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'Destino' Revisited: When Salvador Dalí and Walt Disney Teamed Up to Make a Movie

Mark Mancini
Getty Images
Getty Images / Getty Images
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Did you know that Disney briefly employed the world’s most famous surrealist?

Salvador Dalí was approached by Walt Disney himself in 1945 to propose a collaborative film. Entitled Destino, the picture would be based upon a Mexican folk song of the same name, with the music played to accompany a sequence of Dalí-designed animation. The overjoyed surrealist enthusiastically agreed and quickly began sketching storyboards.

Disney’s sudden turn to surrealism was an attempt to silence several of his critics who felt that his films all too often sacrificed genuine artistry at the altar of marketability—favoring tradition and safety over innovation and experimentation. The evocative Fantasia, released in 1940, had been a groundbreaking first step on this front, and the animator now hoped that Destino would keep this newfound momentum going.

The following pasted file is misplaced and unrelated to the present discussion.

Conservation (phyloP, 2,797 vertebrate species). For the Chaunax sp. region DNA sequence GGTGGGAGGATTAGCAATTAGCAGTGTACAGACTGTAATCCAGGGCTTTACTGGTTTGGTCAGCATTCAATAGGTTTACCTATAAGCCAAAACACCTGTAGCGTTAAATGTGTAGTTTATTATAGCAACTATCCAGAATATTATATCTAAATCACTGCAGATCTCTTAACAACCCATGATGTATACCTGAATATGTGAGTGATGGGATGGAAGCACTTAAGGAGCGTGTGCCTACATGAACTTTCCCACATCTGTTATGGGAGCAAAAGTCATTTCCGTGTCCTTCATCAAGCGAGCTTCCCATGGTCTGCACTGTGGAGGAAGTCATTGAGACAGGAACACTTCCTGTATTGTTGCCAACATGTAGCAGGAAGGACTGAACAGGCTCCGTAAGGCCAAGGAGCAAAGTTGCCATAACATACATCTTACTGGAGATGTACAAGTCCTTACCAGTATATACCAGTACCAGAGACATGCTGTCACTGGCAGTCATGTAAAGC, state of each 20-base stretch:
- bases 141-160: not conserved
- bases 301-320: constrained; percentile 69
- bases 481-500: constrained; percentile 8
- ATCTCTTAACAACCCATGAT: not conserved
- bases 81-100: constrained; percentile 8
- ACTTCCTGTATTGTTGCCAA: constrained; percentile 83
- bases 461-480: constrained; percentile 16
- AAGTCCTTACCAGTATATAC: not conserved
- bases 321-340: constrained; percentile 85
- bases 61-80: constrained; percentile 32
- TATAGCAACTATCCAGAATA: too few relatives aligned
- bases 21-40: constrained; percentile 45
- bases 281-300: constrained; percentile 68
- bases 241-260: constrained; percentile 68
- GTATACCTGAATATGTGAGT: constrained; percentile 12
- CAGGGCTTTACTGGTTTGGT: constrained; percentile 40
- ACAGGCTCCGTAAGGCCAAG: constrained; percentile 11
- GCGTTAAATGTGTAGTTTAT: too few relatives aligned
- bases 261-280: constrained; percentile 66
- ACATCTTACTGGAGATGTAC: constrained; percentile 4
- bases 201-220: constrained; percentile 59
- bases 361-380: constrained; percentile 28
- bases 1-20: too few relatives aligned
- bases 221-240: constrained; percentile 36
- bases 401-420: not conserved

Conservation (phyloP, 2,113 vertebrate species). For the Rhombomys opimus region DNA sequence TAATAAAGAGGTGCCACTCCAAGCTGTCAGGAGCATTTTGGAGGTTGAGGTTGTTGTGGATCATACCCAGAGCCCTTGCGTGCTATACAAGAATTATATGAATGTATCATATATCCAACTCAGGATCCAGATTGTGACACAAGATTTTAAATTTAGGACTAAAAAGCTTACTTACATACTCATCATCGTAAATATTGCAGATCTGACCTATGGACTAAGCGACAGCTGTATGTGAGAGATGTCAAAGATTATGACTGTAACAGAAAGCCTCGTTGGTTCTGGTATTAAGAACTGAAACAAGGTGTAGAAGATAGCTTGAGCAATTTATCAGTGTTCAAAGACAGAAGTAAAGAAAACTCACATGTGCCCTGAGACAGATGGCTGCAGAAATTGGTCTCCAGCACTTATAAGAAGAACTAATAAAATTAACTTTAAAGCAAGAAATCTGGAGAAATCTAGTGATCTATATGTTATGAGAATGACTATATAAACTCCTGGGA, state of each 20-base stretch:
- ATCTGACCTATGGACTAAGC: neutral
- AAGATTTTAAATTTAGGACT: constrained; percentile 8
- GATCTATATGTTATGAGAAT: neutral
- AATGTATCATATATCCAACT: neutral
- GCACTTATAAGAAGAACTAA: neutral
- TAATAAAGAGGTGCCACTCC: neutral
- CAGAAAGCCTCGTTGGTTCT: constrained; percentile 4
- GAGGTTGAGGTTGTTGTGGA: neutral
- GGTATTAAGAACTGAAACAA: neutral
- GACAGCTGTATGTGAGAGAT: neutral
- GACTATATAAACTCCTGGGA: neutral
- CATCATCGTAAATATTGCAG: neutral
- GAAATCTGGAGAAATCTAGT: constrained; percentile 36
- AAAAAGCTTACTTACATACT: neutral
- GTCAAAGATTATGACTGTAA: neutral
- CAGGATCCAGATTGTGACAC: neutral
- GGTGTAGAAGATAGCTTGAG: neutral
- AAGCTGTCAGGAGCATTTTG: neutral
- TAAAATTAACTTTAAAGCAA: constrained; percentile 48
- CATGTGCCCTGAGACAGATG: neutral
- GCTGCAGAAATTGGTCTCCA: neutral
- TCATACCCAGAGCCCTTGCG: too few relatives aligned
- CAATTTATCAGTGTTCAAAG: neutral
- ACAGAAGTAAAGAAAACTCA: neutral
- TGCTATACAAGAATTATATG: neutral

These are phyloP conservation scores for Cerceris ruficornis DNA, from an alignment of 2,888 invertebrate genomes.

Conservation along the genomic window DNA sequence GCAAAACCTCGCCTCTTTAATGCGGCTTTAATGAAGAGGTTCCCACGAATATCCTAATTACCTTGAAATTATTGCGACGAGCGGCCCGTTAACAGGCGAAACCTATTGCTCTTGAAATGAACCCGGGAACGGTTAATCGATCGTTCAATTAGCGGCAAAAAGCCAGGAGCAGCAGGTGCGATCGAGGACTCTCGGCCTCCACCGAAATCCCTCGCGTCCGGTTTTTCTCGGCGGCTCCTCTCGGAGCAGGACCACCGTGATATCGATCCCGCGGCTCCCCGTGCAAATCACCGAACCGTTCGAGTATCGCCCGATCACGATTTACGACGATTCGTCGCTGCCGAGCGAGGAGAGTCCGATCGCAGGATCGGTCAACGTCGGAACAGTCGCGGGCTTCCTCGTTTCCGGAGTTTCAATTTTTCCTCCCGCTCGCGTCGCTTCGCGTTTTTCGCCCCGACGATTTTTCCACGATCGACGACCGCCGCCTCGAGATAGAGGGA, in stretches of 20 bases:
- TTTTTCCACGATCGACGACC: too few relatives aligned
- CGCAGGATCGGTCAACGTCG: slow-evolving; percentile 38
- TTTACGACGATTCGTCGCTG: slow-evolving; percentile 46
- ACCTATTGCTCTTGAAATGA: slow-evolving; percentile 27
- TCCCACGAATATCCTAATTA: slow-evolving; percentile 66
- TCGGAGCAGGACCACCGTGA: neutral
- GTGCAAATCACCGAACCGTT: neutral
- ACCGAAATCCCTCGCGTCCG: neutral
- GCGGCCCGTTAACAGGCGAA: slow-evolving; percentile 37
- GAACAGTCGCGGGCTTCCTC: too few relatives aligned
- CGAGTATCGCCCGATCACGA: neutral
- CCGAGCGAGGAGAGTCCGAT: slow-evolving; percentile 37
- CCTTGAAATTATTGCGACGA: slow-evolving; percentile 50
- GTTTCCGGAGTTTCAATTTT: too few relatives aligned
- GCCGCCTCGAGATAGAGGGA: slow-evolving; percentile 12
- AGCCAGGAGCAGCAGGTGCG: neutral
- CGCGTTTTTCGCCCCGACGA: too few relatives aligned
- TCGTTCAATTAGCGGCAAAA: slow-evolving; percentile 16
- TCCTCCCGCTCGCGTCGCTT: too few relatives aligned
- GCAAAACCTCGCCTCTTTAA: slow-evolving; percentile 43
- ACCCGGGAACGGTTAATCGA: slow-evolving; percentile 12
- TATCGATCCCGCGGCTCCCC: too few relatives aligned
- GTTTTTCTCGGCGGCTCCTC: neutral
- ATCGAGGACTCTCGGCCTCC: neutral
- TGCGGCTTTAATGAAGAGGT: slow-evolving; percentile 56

But alas, the project never came to be; Disney pulled the plug on the film after its third month of production. Though the two would remain lifelong friends, nothing remains of their short-lived joint venture but a 15-second demo reel and a handful of rudimentary sketches.

However, some 54 years later, the development of Fantasia’s long-awaited sequel, Fantasia 2000, inspired Disney’s nephew, Roy, to finally revive the project. A team of French animators were brought onboard to produce the six-minute film on the basis of Dalí's notes and storyboards. In 2003, his musical vision was released at long last. You can watch the results of their efforts below.

A version of this story ran in 2016; it has been updated for 2022.

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